In college I liked how you talked about a book and thought a lot about a book after you read it. I liked book reports and I liked writing about books in a conversational tone more than we did in school. It’s something I enjoy and I’ve learned a lot from it. I haven’t done as many writing classes as some people have because of having to work and take care of my kids but learning from books really helps me. I feel like it’s important to keep doing reviews. Book reviews are disappearing and people need help getting the word out about their books.

Amy Steele: What is the greatest challenge of writing a longer form story?

Jenny Shank: I have some ideas of characters and have an idea of the general thing I need to have happen in the chapter but coming up with a compelling action to portray that is always the trick. My early drafts were just describing what was happening and it wasn’t actually happening. Readers really like it and get involved when you create the scene for them. So I think the biggest challenge for me is always creating the scene.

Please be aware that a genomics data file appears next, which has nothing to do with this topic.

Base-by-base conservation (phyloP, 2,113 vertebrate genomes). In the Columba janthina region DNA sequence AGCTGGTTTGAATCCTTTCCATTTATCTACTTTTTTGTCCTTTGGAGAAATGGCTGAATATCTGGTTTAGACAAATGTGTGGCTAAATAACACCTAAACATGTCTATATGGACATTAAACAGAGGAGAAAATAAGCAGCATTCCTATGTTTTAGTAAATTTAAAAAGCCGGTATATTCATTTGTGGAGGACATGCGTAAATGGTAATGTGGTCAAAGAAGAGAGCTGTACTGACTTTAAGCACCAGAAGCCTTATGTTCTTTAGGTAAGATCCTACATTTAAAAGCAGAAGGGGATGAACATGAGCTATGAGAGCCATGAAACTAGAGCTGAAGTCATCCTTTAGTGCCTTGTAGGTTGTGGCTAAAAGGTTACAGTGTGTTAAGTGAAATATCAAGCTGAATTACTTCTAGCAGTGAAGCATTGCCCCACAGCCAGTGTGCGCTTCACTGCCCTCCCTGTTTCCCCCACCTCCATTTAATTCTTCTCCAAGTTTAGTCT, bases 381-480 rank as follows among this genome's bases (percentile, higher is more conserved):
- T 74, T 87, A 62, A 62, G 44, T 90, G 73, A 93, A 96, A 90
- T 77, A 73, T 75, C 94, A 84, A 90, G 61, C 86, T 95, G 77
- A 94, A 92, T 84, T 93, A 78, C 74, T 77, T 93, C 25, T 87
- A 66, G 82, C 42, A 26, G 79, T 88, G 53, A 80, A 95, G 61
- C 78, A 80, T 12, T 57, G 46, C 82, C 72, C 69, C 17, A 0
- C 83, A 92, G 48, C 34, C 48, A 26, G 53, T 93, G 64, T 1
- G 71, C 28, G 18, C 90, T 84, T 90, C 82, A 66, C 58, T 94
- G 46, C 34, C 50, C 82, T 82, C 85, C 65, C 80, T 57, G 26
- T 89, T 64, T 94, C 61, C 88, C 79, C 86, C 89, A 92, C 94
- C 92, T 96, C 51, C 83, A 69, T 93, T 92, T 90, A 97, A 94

Amy Steele: What interested you about writing about police officers?

Jenny Shank: I was actually hesitant because I’d never written about police officers before and it’s done so much—TV, movies and everything. The one thing I had going for me is that I don’t watch much TV so I’m not aware of it. I’ve never seen Law & Order so I don’t know what’s done on [those shows]. The one show I love, that I did watch, is The Wire. It’s one of my favorite works of art in any medium. I didn’t have a lot of the current clichés in my head. I have to spend so much time reading. I was hoping to avoid cliché and reading books helped me with that. [Shank used books such as Deadly Force Encounters: What Cops Need to Know to Mentally and Physically Prepare for and Survive a Gunfight by Dr. Alexis Artwohl and Loren W. Christensen and I Love a Cop: What Police Families Need to Know by Ellen Kirschman for reference.].